What will happen in the next five billion years, when the sun turns into a red giant and consumes the Earth? Scientists have been grappling with this question for a long time. Will this event cause the extinction of the human race from the universe? Or is there a way to save the species from this apocalypse? Interstellar travel to a suitable planet that could be humans’ next home is a hypothetical way to save humanity. But is this actually possible? Even if we found such a planet, it would take us hundreds and thousands of years to travel through spaceships to reach it.
This means that it will take humans several generations to find a new home. However, a recent research paper suggests that interstellar travel may be possible even without spaceships.
A new research paper published in International Journal of Astrobiology He says that extraterrestrial civilizations may not need spaceships to travel to another star system.
According to her theory, extraterrestrial and alien civilizations could use free-floating planets as interstellar transportation to visit, explore, and colonize planetary systems, author Irina Romanovskaya, professor of physics and astronomy at Houston Community College, writes in the paper. These floating planets are also known as rogue planets.
Romanovskaya added that she suggests technological signatures and hypothetical artifacts of extraterrestrial civilizations for interstellar migration and colonization using freely floating planets, as well as ways to trace their technological footprints and artefacts.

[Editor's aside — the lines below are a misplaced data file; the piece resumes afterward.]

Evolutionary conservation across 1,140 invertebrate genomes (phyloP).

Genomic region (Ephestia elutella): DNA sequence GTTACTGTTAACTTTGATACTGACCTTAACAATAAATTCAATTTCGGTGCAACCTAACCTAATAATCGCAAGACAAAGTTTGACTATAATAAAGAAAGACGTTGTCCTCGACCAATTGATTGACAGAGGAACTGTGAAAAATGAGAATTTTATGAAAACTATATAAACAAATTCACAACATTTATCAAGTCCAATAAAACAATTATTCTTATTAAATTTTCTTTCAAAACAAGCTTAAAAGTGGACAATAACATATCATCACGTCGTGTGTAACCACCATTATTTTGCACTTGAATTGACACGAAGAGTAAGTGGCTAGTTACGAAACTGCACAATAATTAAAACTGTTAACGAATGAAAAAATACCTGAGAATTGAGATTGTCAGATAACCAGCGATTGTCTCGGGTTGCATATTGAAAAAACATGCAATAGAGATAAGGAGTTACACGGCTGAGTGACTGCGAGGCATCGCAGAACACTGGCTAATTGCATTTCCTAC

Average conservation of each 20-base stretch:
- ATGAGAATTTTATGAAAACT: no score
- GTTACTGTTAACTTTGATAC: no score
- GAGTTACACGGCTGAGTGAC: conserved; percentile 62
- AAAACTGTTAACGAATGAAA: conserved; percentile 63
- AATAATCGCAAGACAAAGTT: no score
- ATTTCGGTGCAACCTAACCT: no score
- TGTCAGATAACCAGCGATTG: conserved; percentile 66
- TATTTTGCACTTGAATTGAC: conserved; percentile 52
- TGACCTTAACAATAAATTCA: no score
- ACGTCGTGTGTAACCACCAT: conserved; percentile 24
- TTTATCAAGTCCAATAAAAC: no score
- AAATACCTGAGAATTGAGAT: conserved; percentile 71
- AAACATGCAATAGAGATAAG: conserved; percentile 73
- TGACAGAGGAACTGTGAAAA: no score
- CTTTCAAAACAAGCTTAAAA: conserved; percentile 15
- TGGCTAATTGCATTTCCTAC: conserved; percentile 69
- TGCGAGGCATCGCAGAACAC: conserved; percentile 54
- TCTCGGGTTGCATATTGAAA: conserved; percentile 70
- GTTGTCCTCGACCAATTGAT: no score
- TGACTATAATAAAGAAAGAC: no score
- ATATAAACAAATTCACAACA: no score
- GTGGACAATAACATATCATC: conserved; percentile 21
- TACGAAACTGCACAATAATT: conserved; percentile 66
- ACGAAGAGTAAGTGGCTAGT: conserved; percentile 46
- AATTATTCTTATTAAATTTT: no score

According to the author, rogue planets are capable of providing constant surface gravity and large amounts of space and resources.
In 2021, researchers discovered between 70 and 170 rogue planets in one region of the Milky Way. In 2020, a study suggested that there are up to 50 billion rogue planets in our galaxy.
The author explained four scenarios where rogue planets could be used for interstellar travel. However, she noted, “Floating planets may not serve as a permanent way to escape existential threats.”
The first scenario concerns a rogue planet passing near the home world of an extraterrestrial civilization. The frequency with which this occurs is determined by the number of rogue planets in general.
In the second scenario, technology is used to steer a rogue planet closer to the home of civilization. They can pick an object from their Oort cloud – if they have one – and use a propulsion system to send it into a safe orbit around their planet if they have enough technology.
The third scenario is very similar to the second scenario. It also includes an object from the most remote regions of solar civilization. Romanovskaya cites our small solar system planet Sedna as an example.
The fourth scenario also includes Sedna-like beings. As the star deviates from the main sequence and expands, a critical distance is reached after which objects are ejected from the system rather than remaining gravitationally bound to the dying star.
A rogue planet isn’t a permanent home in any of these conditions, it’s just a lifeboat.